9. Proximity. Fear, anger, dismay and despair draw us out of our lives. Imagining worst case scenarios or smiley utopias will do the same. Keep it real. Respond to what’s in front of you, beside you, behind you, above you, below you. Stay where you are. It’s the only place you’re always going to be. It is your place of being-in-the-world and being-of-the-world. Make it your home.

10. The gentle aspects of humanity can helpfully change the world, but they take much longer and aren’t as visible or as flashy as the short-term, noisy bluster of pomp and circumstance. The faster change happens, the less likely it is to be helpful in the long term. Patience. Healing takes time. Rush it and it becomes less than healing. Be strategic when required, but don’t let that become you. Trust in ordinary. Trust in smiles, in laughter, in the pleasures of good company. Trust that humanity doesn’t have to beat inhumanity to be humanity. Humanity isn’t going anywhere. Just give it room, and start where you are.

I think of it like living with chronic illness (this isn’t a random thought – my wife lives with chronic illness and I’m her carer). It’s not a nightmare, it’s life. Often energy-sucking, bloody difficult, painful life. But it only makes it more difficult if we think of it as a constant battle. it’s not a constant battle. It’s an occasional battle, maybe even a frequent battle. But it’s everyday, ordinary, mundane, even in the  battle.

We do violence to ourselves in the face of pain, suffering, and challenge if we succumb to language and metaphors that make us powerless to respond – nightmares happen to us, we become victims. We’re not victims. We’re strong, somewhere in there, always. And we can speak from that place of ordinary strength, because it never leaves us. And it’s there in the people we love. Always. And we have the daily opportunity to support them (and ourselves) in their strength and their pain. Sometimes at the same time.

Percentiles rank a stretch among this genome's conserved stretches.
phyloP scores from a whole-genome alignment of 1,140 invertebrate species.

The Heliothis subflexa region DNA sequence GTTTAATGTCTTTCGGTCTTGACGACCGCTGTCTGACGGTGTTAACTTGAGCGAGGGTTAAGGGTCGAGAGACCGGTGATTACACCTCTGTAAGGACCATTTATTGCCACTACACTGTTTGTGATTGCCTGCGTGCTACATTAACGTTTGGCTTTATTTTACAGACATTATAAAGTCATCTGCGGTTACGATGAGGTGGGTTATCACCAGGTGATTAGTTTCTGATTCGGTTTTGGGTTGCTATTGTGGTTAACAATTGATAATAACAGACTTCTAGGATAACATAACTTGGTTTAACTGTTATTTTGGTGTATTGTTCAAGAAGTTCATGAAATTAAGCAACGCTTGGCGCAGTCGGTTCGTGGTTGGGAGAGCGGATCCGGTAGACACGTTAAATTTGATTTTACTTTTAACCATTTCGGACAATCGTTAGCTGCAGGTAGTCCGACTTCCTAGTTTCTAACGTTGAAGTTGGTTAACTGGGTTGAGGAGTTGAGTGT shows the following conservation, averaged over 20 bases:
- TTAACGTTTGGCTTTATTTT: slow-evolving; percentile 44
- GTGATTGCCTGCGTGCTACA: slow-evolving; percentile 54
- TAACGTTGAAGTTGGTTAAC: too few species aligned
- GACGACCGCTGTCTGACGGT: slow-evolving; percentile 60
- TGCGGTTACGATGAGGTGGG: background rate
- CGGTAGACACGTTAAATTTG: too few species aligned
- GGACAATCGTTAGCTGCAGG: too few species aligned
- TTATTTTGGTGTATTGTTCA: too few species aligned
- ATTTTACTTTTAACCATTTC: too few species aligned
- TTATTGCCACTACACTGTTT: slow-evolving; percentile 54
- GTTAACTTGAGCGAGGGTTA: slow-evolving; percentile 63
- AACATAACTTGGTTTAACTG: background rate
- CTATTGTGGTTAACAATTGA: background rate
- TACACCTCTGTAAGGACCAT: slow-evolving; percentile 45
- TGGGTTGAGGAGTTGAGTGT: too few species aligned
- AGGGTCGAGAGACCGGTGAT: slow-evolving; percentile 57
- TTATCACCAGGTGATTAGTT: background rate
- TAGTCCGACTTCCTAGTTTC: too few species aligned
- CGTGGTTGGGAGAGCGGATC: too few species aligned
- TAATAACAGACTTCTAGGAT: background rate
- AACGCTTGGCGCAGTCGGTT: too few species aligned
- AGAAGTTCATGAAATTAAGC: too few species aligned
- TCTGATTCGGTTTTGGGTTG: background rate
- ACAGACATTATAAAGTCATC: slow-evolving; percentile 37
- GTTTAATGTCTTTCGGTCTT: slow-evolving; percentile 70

We cannot allow ourselves to become swamped with thoughts and fears about the worst that humanity has to offer. Joe Hill. Joe Hill. We cannot drape ourselves in pain and despair. It doesn’t suit us to wear such ill-fitting clothing if we also say we live in hope. Not waiting for hope. IN hope. Now. Here. Today. If despair is hanging around, if hopelessness is hanging around, then I’ve been feeding it hot chocolate and cookies. I do that sometimes, but I’d generally rather not.

Someone has suggested that I am advocating ‘moving on from anger’ and that this might be a way of normalizing what we need to not normalize. I don’t mean it in that way. I simply mean that anger has a natural arc of intensity when we encounter a situation that we experience anger in. Anger, like any intense emotional response, naturally de-escalates over time. To maintain the intensity of anger (or any intense emotion) beyond it’s own arc of intensity we need to feed it with thoughts and/or language that are not immediately responsive to the particular situation, and are often pre-packaged from our own or another’s past experience.

The flipside of that is that maintaining the intensity of anger or despair with the aid of inner resources tends to diminish our responsiveness to immediate conditions as they unfold. We become less (not more) power-active. Less response-able. And less able to gauge what may or may not be helpful.

Be gentle with yourself. Be gentle with others. Trust that it is a powerful, powerful form of politics.